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Sep 17, 2021

Young Mackenzie inventors may hold answer to common farming frustration

A trio of young inventors from Mackenzie College may have solved an age-old farming problem.


Year 11 and 12 students Amy Hay, 16, Hamish Ryall, 16, and Luke Jordan, 15, invented the Flexi Mat Frostease, a device that can be inserted into water troughs to prevent them from freezing over, as part of the Young Enterprise Scheme (Yes).

The Flexi-Mat is a circular-shaped bladder constructed out of layers of outdoor grade canvas and plastic welded together.

Amy said animals can push the mat down with their nose, allowing water to come up through the milk bottle lid-sized holes.

Prototypes of the design are on several farms being tested with different animals at present, she said.

The product is already attracting attention, with farm supply companies getting in touch keen to stock the device as soon as it’s completed, she said.

All three students are studying product design as a subject, and signed up to Yes, following a visit to the class by the South Canterbury coordinators.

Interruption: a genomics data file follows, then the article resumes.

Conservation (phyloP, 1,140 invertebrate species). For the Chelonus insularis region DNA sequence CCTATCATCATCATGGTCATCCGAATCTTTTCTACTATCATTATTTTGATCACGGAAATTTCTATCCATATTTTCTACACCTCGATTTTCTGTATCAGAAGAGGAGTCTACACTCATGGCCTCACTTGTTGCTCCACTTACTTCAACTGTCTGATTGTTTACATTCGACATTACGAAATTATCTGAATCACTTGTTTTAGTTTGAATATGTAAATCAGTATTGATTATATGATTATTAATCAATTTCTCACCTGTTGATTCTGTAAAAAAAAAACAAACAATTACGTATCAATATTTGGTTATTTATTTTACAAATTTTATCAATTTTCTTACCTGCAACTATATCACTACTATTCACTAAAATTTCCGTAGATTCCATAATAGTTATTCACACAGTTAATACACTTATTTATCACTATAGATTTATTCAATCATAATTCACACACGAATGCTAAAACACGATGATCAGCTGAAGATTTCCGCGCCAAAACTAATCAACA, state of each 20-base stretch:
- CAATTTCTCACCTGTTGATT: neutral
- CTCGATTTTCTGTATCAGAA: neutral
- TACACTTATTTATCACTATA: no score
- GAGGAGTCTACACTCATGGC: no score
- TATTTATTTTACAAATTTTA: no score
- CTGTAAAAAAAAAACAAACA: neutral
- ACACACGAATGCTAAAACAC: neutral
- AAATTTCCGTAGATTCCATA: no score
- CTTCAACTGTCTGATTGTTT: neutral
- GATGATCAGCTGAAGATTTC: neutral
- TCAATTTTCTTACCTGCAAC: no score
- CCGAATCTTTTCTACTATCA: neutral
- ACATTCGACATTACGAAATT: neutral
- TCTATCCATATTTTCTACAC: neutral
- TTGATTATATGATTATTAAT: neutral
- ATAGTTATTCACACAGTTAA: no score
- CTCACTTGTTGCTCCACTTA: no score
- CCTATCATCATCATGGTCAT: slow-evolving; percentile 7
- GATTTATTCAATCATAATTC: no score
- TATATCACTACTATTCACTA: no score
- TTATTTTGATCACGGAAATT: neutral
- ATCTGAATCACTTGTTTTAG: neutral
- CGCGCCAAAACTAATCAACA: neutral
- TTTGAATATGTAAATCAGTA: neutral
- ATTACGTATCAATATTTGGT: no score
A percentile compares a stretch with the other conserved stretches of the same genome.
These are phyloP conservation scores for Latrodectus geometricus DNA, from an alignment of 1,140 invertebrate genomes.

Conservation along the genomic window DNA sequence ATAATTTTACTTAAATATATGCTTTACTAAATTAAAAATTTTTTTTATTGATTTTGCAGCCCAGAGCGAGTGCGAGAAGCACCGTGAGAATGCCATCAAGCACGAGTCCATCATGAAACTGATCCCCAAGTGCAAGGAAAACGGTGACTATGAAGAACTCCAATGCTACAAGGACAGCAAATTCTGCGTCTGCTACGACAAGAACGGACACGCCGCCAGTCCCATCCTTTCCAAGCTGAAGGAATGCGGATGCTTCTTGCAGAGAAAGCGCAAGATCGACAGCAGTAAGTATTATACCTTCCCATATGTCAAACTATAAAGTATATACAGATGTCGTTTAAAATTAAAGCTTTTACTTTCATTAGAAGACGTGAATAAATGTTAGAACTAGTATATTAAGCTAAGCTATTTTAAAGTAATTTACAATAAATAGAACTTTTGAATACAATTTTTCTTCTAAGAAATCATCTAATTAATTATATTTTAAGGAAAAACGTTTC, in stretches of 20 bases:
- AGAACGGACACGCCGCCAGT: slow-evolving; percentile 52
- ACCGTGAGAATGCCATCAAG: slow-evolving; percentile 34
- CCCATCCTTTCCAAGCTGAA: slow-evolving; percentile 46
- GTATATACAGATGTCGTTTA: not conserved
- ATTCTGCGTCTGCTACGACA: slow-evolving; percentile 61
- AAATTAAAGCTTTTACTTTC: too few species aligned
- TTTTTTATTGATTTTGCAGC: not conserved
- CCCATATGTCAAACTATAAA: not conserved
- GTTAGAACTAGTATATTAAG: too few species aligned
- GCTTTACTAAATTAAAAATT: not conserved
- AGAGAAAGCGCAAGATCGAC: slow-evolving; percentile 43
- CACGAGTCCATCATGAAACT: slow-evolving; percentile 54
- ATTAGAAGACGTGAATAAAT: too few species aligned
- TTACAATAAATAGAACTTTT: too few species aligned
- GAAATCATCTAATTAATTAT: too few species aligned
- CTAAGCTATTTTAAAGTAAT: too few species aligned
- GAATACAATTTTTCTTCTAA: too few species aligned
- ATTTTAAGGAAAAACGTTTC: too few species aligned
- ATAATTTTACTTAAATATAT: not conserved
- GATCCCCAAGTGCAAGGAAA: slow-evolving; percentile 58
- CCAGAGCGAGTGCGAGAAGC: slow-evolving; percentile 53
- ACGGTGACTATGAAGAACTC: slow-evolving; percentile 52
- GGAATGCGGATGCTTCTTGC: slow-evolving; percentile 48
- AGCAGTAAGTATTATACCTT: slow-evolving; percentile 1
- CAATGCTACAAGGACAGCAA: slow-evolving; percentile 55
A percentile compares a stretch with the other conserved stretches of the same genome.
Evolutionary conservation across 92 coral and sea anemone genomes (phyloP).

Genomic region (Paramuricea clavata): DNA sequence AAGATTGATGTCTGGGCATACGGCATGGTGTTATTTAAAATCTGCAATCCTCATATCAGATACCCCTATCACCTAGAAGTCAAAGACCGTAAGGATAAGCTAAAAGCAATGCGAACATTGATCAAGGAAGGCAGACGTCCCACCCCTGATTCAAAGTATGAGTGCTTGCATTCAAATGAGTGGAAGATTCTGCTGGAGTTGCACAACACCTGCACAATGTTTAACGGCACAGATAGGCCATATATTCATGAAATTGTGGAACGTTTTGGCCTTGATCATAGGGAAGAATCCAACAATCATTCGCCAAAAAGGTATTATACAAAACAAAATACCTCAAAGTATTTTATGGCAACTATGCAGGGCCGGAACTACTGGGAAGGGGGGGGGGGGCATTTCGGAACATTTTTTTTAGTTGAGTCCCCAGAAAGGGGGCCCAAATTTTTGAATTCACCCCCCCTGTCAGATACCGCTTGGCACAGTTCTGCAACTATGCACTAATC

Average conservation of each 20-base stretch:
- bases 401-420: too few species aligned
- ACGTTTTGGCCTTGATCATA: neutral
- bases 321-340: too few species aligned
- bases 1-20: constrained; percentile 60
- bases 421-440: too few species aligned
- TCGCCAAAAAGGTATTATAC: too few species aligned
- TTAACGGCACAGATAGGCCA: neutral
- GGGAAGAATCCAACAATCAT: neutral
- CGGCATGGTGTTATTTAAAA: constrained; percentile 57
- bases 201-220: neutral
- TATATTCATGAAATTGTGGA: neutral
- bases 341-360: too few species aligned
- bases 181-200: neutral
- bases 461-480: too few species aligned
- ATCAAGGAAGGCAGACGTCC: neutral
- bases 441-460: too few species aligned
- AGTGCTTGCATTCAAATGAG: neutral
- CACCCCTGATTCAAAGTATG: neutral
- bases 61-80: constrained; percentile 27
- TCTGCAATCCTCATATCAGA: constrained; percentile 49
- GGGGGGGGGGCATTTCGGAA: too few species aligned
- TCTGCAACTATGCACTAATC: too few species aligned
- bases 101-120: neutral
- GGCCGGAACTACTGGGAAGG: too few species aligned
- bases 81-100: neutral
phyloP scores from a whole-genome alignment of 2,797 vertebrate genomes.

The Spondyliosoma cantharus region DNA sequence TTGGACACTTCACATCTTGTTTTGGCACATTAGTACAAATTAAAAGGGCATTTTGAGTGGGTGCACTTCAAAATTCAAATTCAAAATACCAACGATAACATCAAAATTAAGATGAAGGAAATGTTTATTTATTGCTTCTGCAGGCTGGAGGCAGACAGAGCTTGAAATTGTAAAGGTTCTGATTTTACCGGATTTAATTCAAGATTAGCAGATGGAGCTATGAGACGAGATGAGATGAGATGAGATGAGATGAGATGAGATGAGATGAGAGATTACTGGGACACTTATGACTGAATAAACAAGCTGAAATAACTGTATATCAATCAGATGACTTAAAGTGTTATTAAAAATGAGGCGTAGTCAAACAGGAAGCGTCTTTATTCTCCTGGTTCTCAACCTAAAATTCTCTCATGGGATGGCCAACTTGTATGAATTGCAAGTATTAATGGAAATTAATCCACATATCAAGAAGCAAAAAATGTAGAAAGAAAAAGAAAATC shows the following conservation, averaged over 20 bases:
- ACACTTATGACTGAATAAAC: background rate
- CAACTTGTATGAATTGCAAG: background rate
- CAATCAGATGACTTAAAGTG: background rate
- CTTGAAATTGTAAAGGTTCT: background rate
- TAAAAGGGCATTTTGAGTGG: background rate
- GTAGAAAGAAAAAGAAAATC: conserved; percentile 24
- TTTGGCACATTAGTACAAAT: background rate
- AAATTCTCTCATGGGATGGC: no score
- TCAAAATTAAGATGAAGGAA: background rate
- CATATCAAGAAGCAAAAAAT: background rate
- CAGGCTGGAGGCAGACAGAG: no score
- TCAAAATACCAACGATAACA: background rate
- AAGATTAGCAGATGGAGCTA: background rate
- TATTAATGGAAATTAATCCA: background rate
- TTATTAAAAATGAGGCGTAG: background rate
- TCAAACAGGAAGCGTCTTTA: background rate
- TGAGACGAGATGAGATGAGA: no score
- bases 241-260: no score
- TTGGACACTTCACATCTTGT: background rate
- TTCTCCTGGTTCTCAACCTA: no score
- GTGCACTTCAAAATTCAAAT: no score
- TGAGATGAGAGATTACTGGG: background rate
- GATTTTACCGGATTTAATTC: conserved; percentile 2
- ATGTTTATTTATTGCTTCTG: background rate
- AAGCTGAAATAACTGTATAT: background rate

Amy said the scheme involves coming up with ideas that can be turned into a business while completing five different challenges to get NCEA credits.

She told her teammates about her Dad’s suggestion they do something about water troughs freezing over, and the concept developed from there.

“We had the idea [for the Frostease] pretty much as soon as we decided to solve the problem.”

“The whole point was to make it less stressful for farmers and animals”, she said.

Amy, whose family farms deer, beef cows, and provides dairy support by Lake Opuha, at Sherwood Downs, lives next door to Luke, whose family farms deer and beef cows, while Hamish’s family mainly farms sheep at Burke’s Pass.

All three know the frustration of frozen-over troughs on freezing Mackenzie mornings.

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